Alexander Godfrey, a PhD student in biology at MIT, is acutely fascinated by the Y chromosome, which confers maleness. This chromosome is often considered a genetic castaway — because its complexity makes it very difficult to study — but Godfrey is undeterred. Four years into his degree, he continues to push forward, attempting to get to know a chromosome that 50 percent of the population has, but few understand.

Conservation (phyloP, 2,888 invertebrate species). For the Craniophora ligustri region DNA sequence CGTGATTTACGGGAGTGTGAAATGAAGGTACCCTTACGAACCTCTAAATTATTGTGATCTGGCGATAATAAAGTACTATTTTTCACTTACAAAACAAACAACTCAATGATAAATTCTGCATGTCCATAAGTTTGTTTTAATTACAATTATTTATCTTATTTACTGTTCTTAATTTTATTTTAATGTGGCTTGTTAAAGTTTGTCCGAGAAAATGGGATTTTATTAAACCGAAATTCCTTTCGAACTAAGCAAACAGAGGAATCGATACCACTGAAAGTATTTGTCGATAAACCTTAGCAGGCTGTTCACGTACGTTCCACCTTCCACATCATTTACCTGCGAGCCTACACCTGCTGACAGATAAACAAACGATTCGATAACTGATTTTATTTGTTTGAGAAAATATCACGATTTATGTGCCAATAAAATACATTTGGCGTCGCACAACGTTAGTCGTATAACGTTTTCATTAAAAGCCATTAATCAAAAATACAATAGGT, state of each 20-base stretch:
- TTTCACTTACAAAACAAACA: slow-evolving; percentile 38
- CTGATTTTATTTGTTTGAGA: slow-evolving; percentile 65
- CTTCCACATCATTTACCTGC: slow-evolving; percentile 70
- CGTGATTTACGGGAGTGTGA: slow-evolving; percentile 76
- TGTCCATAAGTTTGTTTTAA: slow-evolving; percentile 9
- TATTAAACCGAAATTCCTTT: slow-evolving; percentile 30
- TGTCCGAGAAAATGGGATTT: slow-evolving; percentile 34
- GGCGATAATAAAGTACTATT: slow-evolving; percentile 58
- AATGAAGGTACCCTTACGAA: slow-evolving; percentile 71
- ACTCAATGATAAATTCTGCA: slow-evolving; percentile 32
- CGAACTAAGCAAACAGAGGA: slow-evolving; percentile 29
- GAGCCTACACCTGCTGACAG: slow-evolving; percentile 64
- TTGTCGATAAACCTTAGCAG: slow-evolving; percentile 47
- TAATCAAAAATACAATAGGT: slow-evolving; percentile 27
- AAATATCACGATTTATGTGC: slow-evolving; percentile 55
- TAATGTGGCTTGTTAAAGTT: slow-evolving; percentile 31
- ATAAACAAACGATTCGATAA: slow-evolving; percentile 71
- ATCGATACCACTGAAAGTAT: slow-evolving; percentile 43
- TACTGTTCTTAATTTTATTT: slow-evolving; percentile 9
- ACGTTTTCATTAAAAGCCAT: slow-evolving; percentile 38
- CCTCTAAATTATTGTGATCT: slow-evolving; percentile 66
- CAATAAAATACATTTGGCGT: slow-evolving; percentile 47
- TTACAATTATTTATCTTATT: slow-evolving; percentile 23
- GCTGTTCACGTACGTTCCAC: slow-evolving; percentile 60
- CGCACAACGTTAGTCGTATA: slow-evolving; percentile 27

Composed of repeating DNA patterns, the Y chromosome is especially difficult to study. DNA is usually understood by breaking it up into pieces, and figuring out how active certain genes are by locating where the pieces came from — so if all of the pieces look the same, or very similar, the process becomes nearly impossible. Godfrey likens it to a puzzle full of pieces that are nearly indistinguishable: Putting the puzzle together, and seeing the big picture, is extremely difficult. Determined to contribute to an understudied field, he has delved into answering an enormous question: How do genes in the Y chromosome that are active throughout the body lead to differences between men and women? Read the full article at MIT NEWS